Like the rest of the world, many churches are turning to social networking sites like Facebook, MySpace, and Twitter to connect with people and promote outreaches and other church programs. And that’s what these tools were designed for-easy mass communication and media sharing. While this is a creative way to do business and connect with people inside and outside the church, using these social networks could cause some liability problems for your church if you do not set up the appropriate policies and monitoring procedures.
Public sites offer little security
The New York Times reported a case where jurors were mining information about the defendant online. After one juror confessed to this, the judge discovered eight of the other jurors were also looking the defendant up online. The judge declared the case a mistrial.
It’s easy to collect information on people these days. If your staff is going to talk about anything work-related on any webpage, that posting may create problems for your church, and, in some cases, a liability for your church. As a result, your church probably wants to avoid responsibility for everything they say. The best way to avoid liability for staff members’ postings to social media is to require them to agree that all postings will comply with the church’s terms and conditions for social networking by its staff members.
In addition to there being little to no privacy on these sites, information spreads easily-social networking can be a breeding ground for rumors and gossip. This is just another reason why your staff should agree to a social networking policy that includes a disclaimer for your church, among other things.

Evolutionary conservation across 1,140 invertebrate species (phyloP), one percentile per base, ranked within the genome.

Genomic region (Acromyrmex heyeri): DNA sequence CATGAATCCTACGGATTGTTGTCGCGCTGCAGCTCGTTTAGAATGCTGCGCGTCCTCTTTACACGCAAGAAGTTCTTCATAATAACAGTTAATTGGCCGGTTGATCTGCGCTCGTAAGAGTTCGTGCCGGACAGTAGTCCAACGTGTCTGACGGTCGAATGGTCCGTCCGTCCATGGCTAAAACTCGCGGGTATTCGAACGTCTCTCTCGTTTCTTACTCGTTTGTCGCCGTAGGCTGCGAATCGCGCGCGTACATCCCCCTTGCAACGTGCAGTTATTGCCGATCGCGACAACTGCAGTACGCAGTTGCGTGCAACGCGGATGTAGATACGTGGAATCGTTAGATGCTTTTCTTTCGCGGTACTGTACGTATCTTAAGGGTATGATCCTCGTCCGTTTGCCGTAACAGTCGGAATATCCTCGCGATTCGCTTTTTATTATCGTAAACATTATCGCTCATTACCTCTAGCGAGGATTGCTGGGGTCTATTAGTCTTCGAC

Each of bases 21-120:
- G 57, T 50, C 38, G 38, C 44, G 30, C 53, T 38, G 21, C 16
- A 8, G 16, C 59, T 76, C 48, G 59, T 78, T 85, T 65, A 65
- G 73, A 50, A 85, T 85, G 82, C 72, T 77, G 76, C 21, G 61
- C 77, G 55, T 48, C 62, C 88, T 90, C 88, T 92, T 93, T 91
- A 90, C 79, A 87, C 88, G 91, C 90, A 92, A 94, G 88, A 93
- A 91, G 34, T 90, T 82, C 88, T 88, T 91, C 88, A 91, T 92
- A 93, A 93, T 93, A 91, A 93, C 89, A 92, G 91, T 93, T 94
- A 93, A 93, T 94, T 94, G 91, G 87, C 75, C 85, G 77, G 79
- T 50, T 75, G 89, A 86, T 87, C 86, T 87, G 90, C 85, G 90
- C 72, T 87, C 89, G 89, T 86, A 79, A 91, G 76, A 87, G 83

Sample terms and conditions
If anyone on your staff has a social networking web page (Facebook, MySpace, Twitter, Plaxo, LinkedIn and similar sites) and they write about any work-related activities, they need to agree to the following terms and conditions:
- You agree to write under your own name.
- You may write about the church, your job, or some aspect of our business on a regular basis.
- You agree to include the following disclaimer on your site: “The opinions expressed on this site are the opinions of the participating user. ________________ Church acts only as a passive conduit for the online distribution and publication of user-submitted material, content and/ or links and expressly DOES NOT endorse any user-submitted material, content and/or links or assume any liability for any actions of the participating user.”
- You agree not to attack fellow employees, members, or vendors. You may disagree with the church and its officers, provided your tone is respectful and you do not resort to personal attacks.
- You agree not to disclose any sensitive, proprietary, confidential, or financial information about the church, other than what is publicly available.
- You may comment on other churches, but you agree to do so respectfully without ridiculing, defaming, or libeling them in any way.
- You agree not to post any material that is obscene, defamatory, profane, libelous, threatening, harassing, abusive, hateful or embarrassing to another person or any other person or entity.
- You agree not to post advertisements, solicitations and/ or market and/or promote any business or commercial interest, chain letters, or pyramid schemes.
Your church should include this agreement in its employee handbook. Each employee should sign it as part of the new hire paperwork.
My son-in-law is a youth minister at a new startup church in the Houston area. He uses Facebook extensively to communicate with those in his care. It has proven to be one of the best ways to communicate both needs and events. When Hurricane Ike devastated a church in Galveston, he used Facebook to secure volunteers to work at that church for a week. At the same time, he is careful to follow the above rules, especially avoiding the sharing of any confidential information. Though using it for a prayer request may be appropriate, he secures advanced approval from the subject of the prayer before posting it to Facebook.